I am not a pilot, but have a question about radar detection of improvised lawn chair balloons that I thought might be on-topic here.

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This BBC news article describes a marketing stunt gone awry involving a lawn chair, a large number of multicolored helium balloons, and the owner/operator/parachutist

According to the article, he was charged with "mischief causing danger to life".

A similar stunt by American truck driver Lawrence Richard Walters, nicknamed "Lawnchair Larry" or the "Lawn Chair Pilot" also resulted in fines and legal action. In that case, the government dropped the fine for "operating a civil aircraft for which there is not currently in effect an airworthiness certificate" because it was not applicable to that type of aircraft. The article also mentions some other attempts to fly lawn chair balloons, including a fatality from crashing at sea.

My question is whether such an improvised manned balloon would be visible on typical airport radar or the independent radar/collision-avoidance systems operated on board large modern passenger aircraft, and thus avoidable.

A 1970s military research paper on radar supporting the need for secondary transponders in detecting light aircraft also mentions detecting doppler from propellers (p.4) in addition to the primary radar reflection, and I would expect the cross section of a lawn chair to perhaps be within an order of magnitude of that of a propeller. A 2m x 0.5m x 0.5m sparsely filled aluminum chair frame is also still larger than typical microwave radar wavelengths (1Ghz = 30cm wavelength, most radars are going to be above 1Ghz), so it should reflect the radar but of course is a fairly small object compared to large aircraft and therefore the detection range could be lower.

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    $\begingroup$ "homemade lawn chair balloon" -- is there any other kind? $\endgroup$ Commented Jul 11, 2015 at 10:10

3 Answers 3


Would a homemade lawn chair balloon be visible on ATC and collision avoidance radar?

It might be visible to ATC, but, at best, only as one of several inconspicuous unidentified red dots.

It wouldn't appear on aircraft collision avoidance displays (TCAS) and would not trigger any TCAS alerts.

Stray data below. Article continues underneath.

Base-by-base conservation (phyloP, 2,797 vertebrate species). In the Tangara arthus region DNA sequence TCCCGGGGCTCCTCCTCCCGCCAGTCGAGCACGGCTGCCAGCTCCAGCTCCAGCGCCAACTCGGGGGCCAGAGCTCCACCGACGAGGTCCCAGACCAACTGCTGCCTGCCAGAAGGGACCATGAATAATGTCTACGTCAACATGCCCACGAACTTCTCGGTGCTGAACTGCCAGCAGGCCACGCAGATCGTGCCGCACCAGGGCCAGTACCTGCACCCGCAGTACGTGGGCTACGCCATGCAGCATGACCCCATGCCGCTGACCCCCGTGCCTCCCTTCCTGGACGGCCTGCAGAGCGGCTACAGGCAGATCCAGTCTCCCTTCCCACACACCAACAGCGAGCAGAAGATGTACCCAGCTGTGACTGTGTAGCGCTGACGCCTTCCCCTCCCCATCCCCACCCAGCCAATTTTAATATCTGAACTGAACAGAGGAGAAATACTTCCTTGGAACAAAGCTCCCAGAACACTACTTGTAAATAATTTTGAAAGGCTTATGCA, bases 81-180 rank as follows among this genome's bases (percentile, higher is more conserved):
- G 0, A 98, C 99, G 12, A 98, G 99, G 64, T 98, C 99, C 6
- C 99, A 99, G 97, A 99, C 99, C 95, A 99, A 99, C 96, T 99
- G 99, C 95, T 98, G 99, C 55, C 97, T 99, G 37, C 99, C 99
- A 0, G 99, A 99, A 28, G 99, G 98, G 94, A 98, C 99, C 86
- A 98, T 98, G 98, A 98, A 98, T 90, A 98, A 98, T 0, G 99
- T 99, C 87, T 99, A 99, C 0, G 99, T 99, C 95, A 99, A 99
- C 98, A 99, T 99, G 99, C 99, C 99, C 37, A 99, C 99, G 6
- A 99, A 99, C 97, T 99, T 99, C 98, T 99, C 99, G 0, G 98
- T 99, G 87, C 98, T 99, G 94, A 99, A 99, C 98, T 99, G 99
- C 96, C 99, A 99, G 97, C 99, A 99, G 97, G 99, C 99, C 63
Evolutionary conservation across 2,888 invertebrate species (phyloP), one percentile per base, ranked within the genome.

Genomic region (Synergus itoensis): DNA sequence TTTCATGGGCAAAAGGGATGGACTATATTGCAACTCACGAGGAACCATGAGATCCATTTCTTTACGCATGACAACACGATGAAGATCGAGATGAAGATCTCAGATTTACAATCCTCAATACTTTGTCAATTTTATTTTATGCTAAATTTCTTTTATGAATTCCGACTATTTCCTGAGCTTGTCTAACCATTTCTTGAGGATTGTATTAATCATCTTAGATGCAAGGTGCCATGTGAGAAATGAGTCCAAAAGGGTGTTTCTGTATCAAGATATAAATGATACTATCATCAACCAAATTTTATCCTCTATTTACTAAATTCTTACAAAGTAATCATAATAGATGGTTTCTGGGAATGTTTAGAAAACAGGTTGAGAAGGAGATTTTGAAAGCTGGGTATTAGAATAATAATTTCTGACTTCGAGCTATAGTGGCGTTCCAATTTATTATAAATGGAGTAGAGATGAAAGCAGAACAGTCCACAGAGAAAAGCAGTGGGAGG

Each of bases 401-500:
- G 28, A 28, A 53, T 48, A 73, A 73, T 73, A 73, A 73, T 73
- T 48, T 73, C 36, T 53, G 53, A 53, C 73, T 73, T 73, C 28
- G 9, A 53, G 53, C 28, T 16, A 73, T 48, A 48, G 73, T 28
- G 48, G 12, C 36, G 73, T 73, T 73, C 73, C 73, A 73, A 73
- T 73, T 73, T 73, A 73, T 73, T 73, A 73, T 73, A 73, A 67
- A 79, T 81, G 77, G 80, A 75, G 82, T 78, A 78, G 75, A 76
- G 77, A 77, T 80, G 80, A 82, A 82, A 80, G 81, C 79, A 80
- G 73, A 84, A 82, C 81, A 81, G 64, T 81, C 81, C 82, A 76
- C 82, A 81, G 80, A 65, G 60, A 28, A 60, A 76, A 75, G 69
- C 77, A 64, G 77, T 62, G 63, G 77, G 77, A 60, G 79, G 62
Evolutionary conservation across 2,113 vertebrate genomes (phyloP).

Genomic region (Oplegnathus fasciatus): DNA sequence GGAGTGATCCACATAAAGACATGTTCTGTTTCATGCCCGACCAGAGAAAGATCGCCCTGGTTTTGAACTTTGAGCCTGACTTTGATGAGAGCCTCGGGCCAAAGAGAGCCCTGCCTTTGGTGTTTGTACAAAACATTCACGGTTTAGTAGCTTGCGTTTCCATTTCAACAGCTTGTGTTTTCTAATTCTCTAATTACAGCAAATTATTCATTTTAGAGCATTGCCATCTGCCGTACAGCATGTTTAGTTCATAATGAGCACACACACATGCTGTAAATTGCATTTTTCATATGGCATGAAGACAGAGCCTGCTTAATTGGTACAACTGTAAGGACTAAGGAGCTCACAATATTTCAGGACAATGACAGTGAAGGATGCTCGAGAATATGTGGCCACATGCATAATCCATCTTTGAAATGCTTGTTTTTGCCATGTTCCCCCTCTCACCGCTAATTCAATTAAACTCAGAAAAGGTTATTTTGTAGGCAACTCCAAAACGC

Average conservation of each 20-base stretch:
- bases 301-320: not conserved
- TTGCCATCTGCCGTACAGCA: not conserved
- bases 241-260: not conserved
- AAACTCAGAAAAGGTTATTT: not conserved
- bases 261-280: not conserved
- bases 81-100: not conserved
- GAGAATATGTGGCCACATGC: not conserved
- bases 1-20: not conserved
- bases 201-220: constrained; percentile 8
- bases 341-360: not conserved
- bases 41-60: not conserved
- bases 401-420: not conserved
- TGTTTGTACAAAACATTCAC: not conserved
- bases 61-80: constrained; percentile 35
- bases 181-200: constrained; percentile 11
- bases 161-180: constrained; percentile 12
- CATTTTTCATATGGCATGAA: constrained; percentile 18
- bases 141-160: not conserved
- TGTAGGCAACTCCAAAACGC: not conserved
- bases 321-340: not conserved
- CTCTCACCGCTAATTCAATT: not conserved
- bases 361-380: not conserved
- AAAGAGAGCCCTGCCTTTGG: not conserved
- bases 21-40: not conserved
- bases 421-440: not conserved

Radar cross section

Balloons, and clusters of balloons are mostly air (or similarly insubstantial gas). There is a thin layer of plastic but many plastic materials (e.g. mylar) are transparent to radar, or only weakly reflective.

It is for this reason that aerostats and high altitude balloons carry radar-reflectors when they need to be detected by radar.

Whether the chair itself has a detectable radar cross section depends partly on what materials it is constructed from. I suspect most available lawn chairs are not constructed from solid sheets of metal fixed at right angles but, at best, from a relatively tiny amount of relatively small-gauge metal tubing.

I'd be surprised if any improvised lawn-chair balloon had the same radar cross-section as a glider - and those are allegedly hard to see on primary radar.

Some helium balloons are made from metallised mylar (because it keeps the helium in for longer). These may be much more reflective to radar. The Calgary aviator pictured was said to have used "oversized party balloons" - they don't look like the metallised balloons that are commonplace where I live.

A perfectly conducting metal sphere of 1.15m diameter has a radar cross section of 1 m²

Some other radar cross section values:

Human: 1 m²
small combat aircraft: 2–3 m²
Cargo aircraft: up to 100 m²

This suggests that military radar might display a return to an operator. A civilian primary radar might be less likely to display a return to an operator.

Primary radar

So far as I can tell, most civilian ATC and powered aircraft (TCAS etc) don't really make much use of primary radar to detect other airborne vehicles. They rely on transponder returns (i.e. secondary radar)

Even a large metal object like a Boeing 777 can disappear from the view of ATC and other aircraft when it turns off its transponder.

The Guardian newspaper reported

Last month, the Swedish government complained that a Russian military aircraft had been flying near its airspace with its transponders turned off to avoid being spotted by civilian radar, and nearly collided with a passenger jet.

I'd be surprised if an improvised lawn-chair balloon was detectable where a Tu-95 was not.

What ATC see

This is from what is said to be a radar recording of flight 77 (at 4:18) probably at Dulles after controllers were aware of the prior 9/11 attacks.

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Flight 77 had turned off its transponder, it is one of the small red dots at the left. Here's a closer look at that

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Flight 77 is the red dot about 20% in and up from bottom left. There are other red dots that come and go but this one tracks steadily from left to right. I'd guess an especially alert controller who is not very busy would notice this sort of dot. Even if the radar display doesn't filter it out, unannounced slow-moving lawn-chair balloons appearing from the suburbs might not always be noticed (though see James' comment to Peter's answer which suggests they often do notice and act on such targets).